The early Genesis stories especially contains all kinds of zen-like Koans related to essential questions on the nature of consciousness and ethics, good and evil, man and women, nature and culture. The story of Adam and Eve is a poetic information bomb, evidence of wisdom that is so condensed and deep, that it continues to unfold and reveal new truths to us. Since there are outer, inner, and secret—exoteric and esoteric—practical and mystical—meanings to these stories, it is sheer madness to take them on a mere literal level. It is better to think of them as existential riddles, which can lead to fresh surprises and insight.
The story of Adam and Eve is one of betrayal. Betrayal is the catalyst for the proverbial fall from grace—nothing hurts human beings more than being betrayed. In Dante’s inferno the lowest rung of hell is reserved for betrayers, or those who destroy our innocence and good faith. Betrayal can turn the rich garden of our existence into what the French philosopher Jean Baudrillard called ‘the desert of the real’, which means a disenchanted, painful world. And everyone has an experience of betrayal, and their idyllic dream smashed, only to wake up in the desert of the real.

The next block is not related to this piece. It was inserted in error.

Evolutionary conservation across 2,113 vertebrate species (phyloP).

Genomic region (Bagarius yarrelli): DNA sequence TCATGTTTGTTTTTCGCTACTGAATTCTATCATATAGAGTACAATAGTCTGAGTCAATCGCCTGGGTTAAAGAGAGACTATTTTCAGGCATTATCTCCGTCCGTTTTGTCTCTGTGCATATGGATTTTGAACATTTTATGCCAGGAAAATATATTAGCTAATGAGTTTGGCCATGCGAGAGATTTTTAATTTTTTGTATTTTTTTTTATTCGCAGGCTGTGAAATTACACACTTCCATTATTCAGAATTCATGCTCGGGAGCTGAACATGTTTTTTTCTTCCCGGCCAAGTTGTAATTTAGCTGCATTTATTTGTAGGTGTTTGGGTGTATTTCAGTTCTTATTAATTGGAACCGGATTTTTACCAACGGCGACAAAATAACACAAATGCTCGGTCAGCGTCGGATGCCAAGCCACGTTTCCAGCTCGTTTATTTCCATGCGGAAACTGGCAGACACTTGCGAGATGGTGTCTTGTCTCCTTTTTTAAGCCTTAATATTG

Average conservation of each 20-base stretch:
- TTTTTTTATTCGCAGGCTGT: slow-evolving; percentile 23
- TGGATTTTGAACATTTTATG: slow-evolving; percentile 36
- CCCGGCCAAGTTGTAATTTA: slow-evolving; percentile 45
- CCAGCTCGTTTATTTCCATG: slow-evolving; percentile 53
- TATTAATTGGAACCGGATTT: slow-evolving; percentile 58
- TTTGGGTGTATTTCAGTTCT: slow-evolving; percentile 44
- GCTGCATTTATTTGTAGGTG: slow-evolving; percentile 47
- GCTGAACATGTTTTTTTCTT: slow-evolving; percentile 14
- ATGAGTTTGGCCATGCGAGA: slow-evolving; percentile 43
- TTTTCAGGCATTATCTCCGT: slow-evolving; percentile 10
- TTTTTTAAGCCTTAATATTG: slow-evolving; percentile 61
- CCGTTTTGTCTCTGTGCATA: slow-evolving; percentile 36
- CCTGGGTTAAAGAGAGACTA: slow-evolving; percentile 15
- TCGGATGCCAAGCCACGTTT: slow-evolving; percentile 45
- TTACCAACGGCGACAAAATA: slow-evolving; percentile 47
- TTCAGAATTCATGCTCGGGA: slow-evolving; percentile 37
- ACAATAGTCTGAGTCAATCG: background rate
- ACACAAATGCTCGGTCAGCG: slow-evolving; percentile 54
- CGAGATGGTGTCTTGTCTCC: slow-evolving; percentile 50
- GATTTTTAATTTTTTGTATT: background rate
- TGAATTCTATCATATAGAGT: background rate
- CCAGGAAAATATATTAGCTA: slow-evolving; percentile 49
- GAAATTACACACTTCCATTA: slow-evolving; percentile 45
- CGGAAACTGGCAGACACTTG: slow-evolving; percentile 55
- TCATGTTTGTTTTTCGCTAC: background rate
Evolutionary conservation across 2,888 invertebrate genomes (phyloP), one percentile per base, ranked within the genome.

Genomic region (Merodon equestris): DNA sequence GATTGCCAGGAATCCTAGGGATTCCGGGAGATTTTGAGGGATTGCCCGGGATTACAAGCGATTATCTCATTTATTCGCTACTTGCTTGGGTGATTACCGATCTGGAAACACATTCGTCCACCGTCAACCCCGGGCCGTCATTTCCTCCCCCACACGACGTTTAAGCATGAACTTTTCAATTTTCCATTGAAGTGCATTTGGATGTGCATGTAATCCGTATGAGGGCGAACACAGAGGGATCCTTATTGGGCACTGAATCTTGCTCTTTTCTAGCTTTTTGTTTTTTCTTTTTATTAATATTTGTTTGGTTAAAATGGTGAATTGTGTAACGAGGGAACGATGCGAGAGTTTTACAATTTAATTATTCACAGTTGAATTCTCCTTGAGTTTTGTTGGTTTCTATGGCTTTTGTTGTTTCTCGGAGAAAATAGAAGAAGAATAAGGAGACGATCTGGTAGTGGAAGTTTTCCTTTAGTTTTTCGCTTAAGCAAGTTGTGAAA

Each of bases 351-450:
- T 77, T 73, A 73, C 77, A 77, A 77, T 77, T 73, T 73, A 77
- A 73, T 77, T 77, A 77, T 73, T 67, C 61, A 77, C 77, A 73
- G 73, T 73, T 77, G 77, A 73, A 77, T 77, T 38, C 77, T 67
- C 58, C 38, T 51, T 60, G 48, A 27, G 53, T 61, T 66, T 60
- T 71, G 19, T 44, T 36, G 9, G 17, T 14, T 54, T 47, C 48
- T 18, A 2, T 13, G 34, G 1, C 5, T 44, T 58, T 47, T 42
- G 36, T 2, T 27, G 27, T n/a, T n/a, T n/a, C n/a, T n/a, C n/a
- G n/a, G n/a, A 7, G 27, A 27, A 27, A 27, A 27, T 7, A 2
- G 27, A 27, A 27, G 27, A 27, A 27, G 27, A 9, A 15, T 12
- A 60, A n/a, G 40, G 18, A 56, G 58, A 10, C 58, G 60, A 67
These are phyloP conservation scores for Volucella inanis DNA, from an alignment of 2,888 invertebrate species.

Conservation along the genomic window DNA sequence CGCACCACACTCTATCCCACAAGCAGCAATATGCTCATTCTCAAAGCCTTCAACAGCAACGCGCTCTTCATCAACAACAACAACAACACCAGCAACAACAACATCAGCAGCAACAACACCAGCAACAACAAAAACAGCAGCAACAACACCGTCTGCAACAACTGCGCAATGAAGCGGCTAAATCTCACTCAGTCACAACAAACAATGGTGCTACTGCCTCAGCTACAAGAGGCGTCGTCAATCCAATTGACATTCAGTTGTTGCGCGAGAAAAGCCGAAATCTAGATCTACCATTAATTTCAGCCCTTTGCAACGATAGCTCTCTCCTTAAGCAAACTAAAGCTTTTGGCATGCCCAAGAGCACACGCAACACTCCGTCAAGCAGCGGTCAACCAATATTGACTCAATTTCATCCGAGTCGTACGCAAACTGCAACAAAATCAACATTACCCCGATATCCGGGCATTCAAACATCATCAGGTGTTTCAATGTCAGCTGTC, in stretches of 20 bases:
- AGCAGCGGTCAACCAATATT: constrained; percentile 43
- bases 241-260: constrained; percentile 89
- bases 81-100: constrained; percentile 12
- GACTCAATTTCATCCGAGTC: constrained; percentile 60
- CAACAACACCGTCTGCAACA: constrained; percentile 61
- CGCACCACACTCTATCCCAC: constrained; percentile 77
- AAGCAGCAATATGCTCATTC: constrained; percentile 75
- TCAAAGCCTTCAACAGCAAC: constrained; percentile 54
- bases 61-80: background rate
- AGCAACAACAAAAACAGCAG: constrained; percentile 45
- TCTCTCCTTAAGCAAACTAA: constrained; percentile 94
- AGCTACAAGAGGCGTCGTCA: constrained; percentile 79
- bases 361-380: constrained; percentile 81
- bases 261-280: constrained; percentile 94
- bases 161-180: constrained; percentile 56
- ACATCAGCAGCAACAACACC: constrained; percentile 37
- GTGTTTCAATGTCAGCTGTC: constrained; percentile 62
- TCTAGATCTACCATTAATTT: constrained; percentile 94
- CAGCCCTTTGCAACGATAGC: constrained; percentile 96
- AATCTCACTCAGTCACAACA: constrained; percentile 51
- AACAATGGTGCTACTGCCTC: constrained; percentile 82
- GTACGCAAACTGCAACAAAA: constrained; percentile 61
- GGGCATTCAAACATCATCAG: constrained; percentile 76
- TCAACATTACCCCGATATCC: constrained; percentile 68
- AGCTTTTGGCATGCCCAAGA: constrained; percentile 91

In other words, the condition for adulthood is to leave Eden and face work, time, and loss—to experience malevolence and disappointment, birth and death. To eat from the tree of good and evil is to open ourselves to the possibility of addiction and depression, to the ennui of meaningless toil, to disharmony in relationship, and to what the buddhists call the first noble truth, the truth of suffering. We suffer shame and would like to hide from God, as Adam did. But in hiding, we become pathetic, envious, weak, cruel — we to work hard to sew the proverbial fig leaf over our privates. Shame gives us clothing, technology, and war.